One example of this is the appearance of water hyacinths in the Yarkon River and in the small lake of runoff underground water beside Kibbutz Tel Yitzhak in the Sharon region.
About 70% of all the surveys carried out today deal with forestry. Eight of them address fires and fires' effect on Israel's woodlands, the renewal of the forests after fires, and the organized planting of wide-leaved trees within forests of pine and cypress. Today there is great awareness that caution is required about possible "breakthroughs" by new types of plants, which cause changes in the ecological balance in a forest or wood. Yoram Goldring says that as a result of research carried out after the great fire on the Carmel Mountain, it was decided that part of the burnt section will be allowed "to rest" for two or three years, during which time the natural germination that takes place will be closely watched. In areas where Jerusalem (Aleppo) pines burnt down, the most massive germination happened in post-fire years.
Therefore, a decision has to be made whether to start planting other varieties in the same area -which will entail the back-breaking labor of clearing the pine shoots - or to surrender to the Jerusalem pines which, in any case, will eventually dominate the renewing forest. One of the results of research and observations has been the introduction of ploughing equipment into part of the burnt forest and cultivation of the land for other plantings. Nevertheless, we have to be strict about not allowing the Jerusalem pine to invade these areas, or take over the habitat of other seedlings.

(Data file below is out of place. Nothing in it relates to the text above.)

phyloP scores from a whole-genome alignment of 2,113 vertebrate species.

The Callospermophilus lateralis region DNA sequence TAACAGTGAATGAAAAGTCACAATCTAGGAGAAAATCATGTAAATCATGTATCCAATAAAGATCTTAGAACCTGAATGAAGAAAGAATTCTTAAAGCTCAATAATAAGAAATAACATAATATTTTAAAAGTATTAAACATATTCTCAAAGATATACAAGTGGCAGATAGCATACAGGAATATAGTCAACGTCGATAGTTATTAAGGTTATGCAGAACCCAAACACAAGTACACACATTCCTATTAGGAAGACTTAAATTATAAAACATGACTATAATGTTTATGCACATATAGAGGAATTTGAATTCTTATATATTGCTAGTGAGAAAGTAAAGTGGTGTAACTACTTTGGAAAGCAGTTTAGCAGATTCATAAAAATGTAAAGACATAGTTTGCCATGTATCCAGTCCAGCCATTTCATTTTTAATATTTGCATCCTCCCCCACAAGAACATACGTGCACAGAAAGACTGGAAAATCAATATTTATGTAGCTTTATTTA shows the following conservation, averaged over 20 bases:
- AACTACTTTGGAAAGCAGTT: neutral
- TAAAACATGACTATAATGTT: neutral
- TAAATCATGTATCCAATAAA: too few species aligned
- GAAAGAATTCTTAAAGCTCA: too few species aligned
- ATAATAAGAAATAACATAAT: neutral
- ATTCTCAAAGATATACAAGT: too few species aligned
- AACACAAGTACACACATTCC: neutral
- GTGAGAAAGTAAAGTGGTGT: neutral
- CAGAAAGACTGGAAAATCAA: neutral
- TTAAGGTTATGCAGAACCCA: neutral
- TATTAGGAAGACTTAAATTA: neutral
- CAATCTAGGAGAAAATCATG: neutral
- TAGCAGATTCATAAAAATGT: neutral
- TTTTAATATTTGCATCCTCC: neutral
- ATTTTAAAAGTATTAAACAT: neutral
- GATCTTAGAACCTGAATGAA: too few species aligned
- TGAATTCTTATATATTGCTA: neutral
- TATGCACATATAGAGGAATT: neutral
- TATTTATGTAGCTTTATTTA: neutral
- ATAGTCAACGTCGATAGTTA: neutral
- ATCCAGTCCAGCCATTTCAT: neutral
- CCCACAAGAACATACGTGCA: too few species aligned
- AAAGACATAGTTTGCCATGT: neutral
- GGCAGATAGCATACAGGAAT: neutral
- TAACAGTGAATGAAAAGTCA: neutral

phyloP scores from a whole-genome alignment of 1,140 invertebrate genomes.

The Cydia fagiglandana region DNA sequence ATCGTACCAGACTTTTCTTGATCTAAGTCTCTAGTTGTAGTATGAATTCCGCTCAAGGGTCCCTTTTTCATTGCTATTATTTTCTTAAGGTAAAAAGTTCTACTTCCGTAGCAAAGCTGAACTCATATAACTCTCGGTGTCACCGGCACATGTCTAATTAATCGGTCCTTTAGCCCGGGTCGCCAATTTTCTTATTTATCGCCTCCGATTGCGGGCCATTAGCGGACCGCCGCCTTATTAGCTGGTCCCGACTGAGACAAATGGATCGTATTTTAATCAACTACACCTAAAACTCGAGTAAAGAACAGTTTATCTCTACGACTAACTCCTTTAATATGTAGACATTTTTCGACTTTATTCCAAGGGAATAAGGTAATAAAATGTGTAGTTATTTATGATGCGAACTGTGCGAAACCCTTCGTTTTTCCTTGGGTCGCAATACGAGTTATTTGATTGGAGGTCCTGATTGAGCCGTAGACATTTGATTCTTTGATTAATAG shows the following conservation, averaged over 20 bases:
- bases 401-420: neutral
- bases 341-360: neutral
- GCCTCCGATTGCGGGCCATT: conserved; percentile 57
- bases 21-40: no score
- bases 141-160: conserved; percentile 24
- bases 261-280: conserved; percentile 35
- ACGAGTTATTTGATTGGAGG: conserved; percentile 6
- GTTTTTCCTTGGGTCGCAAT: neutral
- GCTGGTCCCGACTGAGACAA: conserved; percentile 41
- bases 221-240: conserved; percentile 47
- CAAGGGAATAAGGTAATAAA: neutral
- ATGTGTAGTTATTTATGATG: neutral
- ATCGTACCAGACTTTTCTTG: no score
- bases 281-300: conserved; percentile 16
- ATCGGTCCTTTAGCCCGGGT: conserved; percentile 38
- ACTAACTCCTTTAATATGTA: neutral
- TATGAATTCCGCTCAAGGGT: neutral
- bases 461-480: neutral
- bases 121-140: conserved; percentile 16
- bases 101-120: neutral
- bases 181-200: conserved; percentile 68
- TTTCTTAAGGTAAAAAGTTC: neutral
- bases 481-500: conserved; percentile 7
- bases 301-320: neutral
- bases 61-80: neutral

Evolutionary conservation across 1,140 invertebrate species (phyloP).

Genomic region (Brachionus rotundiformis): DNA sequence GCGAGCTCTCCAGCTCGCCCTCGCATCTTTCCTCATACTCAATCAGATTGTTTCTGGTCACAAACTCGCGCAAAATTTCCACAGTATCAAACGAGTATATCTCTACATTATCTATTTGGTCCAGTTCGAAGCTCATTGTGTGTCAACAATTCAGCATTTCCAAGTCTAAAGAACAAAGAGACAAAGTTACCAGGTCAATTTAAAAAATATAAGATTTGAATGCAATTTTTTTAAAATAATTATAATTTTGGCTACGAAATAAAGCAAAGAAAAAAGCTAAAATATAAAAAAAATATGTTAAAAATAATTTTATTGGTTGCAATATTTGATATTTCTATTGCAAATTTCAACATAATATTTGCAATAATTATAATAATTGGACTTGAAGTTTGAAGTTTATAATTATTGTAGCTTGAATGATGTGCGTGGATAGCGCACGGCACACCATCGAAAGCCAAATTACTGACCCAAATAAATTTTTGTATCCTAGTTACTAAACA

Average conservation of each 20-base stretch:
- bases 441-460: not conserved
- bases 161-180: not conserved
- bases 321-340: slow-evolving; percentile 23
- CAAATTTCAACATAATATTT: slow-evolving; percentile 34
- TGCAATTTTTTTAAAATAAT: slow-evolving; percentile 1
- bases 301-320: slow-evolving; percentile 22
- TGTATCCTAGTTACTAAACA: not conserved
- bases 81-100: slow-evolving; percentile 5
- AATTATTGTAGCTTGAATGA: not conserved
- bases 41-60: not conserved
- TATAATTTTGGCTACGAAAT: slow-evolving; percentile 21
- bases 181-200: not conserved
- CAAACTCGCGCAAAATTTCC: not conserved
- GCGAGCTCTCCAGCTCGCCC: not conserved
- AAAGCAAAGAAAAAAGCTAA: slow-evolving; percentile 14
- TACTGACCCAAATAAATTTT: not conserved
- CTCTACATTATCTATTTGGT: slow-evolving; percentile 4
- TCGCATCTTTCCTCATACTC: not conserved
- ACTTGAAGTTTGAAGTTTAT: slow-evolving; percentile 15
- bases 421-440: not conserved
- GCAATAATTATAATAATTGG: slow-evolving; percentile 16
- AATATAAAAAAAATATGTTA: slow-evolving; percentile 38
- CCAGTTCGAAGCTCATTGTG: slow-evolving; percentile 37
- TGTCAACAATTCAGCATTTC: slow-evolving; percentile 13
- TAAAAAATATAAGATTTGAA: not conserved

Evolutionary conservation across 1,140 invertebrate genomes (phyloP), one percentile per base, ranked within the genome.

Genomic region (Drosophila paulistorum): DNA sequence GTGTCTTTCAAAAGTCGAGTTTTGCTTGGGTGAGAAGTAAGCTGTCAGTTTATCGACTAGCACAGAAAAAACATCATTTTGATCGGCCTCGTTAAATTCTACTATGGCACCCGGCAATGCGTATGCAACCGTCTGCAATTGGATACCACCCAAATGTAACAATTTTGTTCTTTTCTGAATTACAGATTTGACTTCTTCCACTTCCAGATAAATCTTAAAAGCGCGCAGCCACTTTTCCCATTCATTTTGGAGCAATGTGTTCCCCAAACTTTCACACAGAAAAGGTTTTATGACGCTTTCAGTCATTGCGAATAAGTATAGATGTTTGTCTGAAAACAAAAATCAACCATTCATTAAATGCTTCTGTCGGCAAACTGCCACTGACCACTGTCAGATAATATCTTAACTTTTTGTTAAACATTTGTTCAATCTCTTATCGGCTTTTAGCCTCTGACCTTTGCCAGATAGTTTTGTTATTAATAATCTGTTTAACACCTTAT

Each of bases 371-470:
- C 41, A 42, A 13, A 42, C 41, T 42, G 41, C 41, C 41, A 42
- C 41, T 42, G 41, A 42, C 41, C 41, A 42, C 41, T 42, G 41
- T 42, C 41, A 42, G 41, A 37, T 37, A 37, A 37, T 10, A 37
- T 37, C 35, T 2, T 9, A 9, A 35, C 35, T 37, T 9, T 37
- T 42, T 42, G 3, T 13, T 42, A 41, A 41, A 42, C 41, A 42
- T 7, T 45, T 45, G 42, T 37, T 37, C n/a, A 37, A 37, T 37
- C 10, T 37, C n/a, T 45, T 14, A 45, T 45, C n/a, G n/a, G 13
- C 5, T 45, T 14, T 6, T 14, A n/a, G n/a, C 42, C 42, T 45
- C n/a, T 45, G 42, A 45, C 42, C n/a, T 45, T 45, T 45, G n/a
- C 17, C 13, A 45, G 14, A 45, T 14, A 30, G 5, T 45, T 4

A significant part of the surveys carried out with partial or full funding from KKL-JNF include "pure" agricultural research. In the sphere of applied agricultural research for the purpose of new farms in outlying areas, KKL-JNF continues to lead, through its seven R&D stations in the north and south of Israel. At present KKL-JNF devotes NIS 16 million a year to support agricultural research, whereas formerly its allocation for different spheres of research was as much as NIS 29 million a year.
Gafni and Goldring wish to emphasize that from the aspect of non-applicable research, and also because of its public aspect and international implications, KKL-JNF's research results should go hand-in-hand with reputable scientific publication. "Our challenge every year is to choose the research with the most to contribute, in terms of their service, and whose proper procedure and implementation can be monitored by us."
Dr.Gafni stresses that many KKL-JNF researches are funded directly from contributions by Friends of KKL-JNF worldwide, and also recently by overseas foundations in states such as Alberta and Manitoba in Canada whose governments have direct research links with KKL-JNF, including official bilateral missions.
The Israeli research of greatest interest overseas addresses water and water quality, and research into desertification. The common denominator uniting all these surveys is ecology in general, and in particular the struggle against global warming.